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TL;DR we have a hot tub in a covered area outside and want to take measures to mitigate against harm to us or the electrics if a storm strikes us unawares. (We’d get straight out of course.)

What measures can I take to reduce the risk of harm?

More context / background:

We have built a pergola which is a simple wooden structure at the end of a high-walled garden. The wooden roof with corrugated plastic on top spans between the end garden wall and four posts, and clears the side walls by a couple of inches. It is mostly dry except for the side walls (driving rain comes in but is managed by drains under decking floor). We have run some cables under the roof and around the outside for mains lighting and data (external grade lighting, wireless, some automation sensors) terminated in suitably protected IP rated boxes.

Inside the pergola is a jacuzzi style hot tub made from acrylic. It is powered from a consumer unit and 32A mains isolator located in a brick-built cupboard within the pergola, of course this was carefully designed to be dry at all times. 240V mains is fed from the house, the underground wire is suitably protected SWA. We have other appliances (fridge etc) in the covered area.

In London we have fair weather: rainy sometimes but very rarely do we have electric storms. My point is that if there is an electric storm we won’t be expecting it, it may happen once every two years. I understand the hot tub must not be used in an electric storm, but we use it regularly during rainy periods under the dry pergola.

There is a small chance that we may be in the hot tub when a storm strikes, likewise it could be in the night time and I would therefore not be able to turn off the feed to the pergola to protect equipment.

I have also run 4x CAT6 external cable to the area and installed wireless. I mention this in case these incoming cables can be protected.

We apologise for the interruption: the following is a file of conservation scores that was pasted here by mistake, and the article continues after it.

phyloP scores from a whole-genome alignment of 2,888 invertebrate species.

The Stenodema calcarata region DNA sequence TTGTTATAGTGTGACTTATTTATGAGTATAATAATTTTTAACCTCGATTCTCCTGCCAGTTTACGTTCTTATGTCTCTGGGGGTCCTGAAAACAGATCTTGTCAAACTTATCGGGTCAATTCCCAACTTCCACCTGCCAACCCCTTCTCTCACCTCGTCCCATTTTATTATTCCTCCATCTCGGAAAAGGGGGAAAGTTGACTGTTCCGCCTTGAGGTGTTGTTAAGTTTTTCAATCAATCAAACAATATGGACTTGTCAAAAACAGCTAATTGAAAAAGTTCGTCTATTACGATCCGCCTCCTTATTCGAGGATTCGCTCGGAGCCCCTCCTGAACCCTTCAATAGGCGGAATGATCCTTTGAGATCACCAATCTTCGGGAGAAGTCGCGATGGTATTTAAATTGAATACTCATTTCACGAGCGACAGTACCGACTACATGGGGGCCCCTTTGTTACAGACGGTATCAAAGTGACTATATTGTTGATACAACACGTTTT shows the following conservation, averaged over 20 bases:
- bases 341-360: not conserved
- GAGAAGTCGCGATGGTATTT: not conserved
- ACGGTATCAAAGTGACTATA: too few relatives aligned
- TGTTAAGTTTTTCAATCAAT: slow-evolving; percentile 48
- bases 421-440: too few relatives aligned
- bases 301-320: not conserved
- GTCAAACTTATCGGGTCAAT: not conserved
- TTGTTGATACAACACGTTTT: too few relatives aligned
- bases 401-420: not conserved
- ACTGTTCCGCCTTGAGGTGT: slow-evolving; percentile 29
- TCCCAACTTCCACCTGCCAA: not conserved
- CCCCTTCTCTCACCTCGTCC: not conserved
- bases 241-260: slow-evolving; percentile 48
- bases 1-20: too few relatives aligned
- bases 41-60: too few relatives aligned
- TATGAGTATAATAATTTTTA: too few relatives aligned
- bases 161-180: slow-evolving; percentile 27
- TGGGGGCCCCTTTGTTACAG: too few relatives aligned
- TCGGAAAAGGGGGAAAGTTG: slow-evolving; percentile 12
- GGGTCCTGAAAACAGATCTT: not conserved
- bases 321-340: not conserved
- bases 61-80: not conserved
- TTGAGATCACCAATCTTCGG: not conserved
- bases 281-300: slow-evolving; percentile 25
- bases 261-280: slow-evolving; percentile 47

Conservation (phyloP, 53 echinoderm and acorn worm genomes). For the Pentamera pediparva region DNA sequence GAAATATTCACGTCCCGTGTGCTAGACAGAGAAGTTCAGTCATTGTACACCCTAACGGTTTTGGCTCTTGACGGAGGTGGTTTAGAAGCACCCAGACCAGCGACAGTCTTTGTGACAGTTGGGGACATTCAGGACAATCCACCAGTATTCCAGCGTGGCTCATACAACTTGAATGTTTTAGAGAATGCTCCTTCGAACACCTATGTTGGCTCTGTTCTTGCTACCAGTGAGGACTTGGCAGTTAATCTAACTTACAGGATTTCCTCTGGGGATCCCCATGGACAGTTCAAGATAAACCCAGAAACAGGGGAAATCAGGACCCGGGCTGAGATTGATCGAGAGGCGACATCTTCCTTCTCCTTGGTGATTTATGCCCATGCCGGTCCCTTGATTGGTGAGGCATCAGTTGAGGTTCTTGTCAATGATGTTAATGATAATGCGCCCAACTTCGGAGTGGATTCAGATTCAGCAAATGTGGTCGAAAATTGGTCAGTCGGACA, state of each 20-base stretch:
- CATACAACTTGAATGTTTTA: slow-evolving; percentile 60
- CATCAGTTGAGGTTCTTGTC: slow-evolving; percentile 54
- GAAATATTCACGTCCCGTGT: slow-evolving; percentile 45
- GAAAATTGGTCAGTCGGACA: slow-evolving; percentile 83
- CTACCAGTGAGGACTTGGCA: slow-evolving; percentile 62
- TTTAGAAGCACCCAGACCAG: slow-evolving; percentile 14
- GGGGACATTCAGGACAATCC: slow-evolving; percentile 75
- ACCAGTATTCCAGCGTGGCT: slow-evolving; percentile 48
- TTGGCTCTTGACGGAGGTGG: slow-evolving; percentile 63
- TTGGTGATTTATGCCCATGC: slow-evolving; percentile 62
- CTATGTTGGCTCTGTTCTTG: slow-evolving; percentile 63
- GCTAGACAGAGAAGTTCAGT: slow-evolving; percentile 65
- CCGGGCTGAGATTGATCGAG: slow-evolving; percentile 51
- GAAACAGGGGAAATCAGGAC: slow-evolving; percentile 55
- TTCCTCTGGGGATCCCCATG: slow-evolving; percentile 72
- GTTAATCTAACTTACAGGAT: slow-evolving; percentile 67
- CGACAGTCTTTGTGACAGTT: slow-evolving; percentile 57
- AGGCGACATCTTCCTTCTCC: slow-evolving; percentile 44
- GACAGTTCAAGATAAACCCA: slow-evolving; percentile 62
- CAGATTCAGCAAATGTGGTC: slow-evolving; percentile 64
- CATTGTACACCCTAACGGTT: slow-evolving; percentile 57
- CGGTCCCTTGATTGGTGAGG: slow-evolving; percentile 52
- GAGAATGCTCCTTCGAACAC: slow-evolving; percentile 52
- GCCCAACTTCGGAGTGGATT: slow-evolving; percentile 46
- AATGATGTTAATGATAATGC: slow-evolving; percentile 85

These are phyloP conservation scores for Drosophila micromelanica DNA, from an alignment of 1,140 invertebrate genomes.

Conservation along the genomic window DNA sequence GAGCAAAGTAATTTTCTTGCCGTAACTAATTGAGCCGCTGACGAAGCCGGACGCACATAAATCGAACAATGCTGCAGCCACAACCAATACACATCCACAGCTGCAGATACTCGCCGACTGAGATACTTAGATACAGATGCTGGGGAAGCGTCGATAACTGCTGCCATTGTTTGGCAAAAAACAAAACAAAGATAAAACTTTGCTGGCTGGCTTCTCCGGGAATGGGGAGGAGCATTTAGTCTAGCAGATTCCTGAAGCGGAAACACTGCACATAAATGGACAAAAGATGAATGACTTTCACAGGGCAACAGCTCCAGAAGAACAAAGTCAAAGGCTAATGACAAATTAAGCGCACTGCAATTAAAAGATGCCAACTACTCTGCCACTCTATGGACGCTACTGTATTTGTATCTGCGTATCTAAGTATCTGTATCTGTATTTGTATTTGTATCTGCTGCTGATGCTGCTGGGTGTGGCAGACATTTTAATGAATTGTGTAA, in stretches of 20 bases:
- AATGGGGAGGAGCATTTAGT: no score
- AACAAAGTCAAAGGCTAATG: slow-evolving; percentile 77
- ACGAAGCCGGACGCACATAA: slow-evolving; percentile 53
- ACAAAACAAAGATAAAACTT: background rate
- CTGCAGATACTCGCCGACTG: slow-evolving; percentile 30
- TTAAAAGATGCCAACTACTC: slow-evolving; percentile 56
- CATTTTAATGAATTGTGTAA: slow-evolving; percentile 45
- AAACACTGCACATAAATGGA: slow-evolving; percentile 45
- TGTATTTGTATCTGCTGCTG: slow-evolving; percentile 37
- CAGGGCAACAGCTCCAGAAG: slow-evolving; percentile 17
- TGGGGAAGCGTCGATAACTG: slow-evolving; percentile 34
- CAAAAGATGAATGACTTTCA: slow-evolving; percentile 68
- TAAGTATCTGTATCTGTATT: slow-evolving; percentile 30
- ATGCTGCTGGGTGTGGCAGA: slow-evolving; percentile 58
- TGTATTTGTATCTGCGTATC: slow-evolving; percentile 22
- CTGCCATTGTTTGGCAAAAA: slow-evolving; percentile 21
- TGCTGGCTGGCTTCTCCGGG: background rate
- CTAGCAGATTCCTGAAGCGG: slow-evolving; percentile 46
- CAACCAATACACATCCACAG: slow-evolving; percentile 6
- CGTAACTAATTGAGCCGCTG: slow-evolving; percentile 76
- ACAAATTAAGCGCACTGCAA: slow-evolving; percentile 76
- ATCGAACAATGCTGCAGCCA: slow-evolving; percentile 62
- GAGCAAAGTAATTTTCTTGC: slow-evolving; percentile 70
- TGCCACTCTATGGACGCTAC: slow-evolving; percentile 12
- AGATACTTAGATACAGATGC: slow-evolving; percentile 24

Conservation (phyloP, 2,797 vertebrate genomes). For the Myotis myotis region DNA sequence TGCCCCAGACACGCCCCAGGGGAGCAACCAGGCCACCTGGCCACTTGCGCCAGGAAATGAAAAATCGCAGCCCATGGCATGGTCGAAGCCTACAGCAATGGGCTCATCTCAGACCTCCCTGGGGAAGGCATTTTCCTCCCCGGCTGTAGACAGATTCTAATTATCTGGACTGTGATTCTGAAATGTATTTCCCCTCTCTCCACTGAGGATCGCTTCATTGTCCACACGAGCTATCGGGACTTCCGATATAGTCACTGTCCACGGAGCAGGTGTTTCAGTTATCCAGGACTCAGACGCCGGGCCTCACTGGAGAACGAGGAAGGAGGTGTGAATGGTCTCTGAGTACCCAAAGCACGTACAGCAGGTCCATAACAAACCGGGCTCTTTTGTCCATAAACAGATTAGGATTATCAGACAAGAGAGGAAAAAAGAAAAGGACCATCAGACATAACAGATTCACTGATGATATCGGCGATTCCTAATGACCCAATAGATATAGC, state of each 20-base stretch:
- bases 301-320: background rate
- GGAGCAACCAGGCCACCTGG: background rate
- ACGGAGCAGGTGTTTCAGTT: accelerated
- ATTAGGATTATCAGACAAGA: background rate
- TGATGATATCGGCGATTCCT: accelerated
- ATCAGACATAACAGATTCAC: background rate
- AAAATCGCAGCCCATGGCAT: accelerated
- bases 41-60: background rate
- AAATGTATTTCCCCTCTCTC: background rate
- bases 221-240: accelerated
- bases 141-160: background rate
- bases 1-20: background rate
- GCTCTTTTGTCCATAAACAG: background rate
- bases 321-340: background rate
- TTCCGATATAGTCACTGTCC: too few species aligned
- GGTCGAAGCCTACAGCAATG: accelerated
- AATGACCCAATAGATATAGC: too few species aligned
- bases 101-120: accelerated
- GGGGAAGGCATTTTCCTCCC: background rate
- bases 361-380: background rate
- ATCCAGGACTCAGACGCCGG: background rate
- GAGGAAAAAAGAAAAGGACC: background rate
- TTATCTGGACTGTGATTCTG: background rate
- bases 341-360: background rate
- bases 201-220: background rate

What measures can I take to protect the wiring, the equipment, and us, from an unexpected electric storm?

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  • I am curious do you get out of the bath tub / shower during a lightning storm? Nothing will protect agents a very close strike like hitting a tree on the other side of the driveway the lightning can still jump so a small switch gap is not going to do much good, your best bet is to have a quality earthing system to protect your equipment with surge protection at your service.
    – Ed Beal
    Jan 21 '21 at 1:30
  • That lightning bolt just traveled about a 1.6km or more to land in your yard and you wonder what you can do to be safe from it? Don't be there! What's 1.6km plus 2m? Still electrocuted!
    – Aaron
    Jan 21 '21 at 2:14
  • If lightning strikes nearby, that few mm of contact distance inside an off switch means nothing. It's all about potential differences radiating outward from the epicenter and it averages around 300MV.
    – Aaron
    Jan 21 '21 at 2:22
  • Check out the part about the tree roots: quora.com/….
    – Aaron
    Jan 21 '21 at 2:23
  • A lightning rod placed nearby might be able to mitigate the risk?
    – Drew
    Jan 21 '21 at 6:13
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As I read your question, you're looking for protection against a lightening strike during a very rare electrical storm. I'm going to assume you're looking for personal protection more than full on protection for your house/electronics/etc - things can be replaced, people, not so much, but that protection for the things would be a definite bonus.

  • I live in the Midwest US. 99.999% of the electrical storms we get (and we get a lot of 'em) come with rumbling thunder from distant lightening long before we get any strikes anywhere near us. When you hear the thunder, party's over - get out and move inside. NOW! Watch the show from a window if you want to watch. (I'll often watch distant lightening from our covered, generally dry front porch, it can be quite spectacular! But, once it starts getting close, I head inside.)
    • Some "pop-up thunderstorms" do happen. Those are the 0.001% not covered above. Just get out as quickly as possible and head inside.
    • If a strike really does come out of nowhere and hits your house/pergola/hot tub, there's really not much you can do about it.
  • Install a properly grounded/earthed lightning rod on the top of the house/highest point around. A proper lightning rod (system, more than one rod may be necessary) will most likely attract most of the strikes that come near your house and will properly dissipate the charge into the ground instead of you, your house and your electric devices.
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  • Thank you, @TPE... I seem to always get that wrong... It seems to be my Achiles heal of spelling. :D
    – FreeMan
    Jan 22 '21 at 11:58

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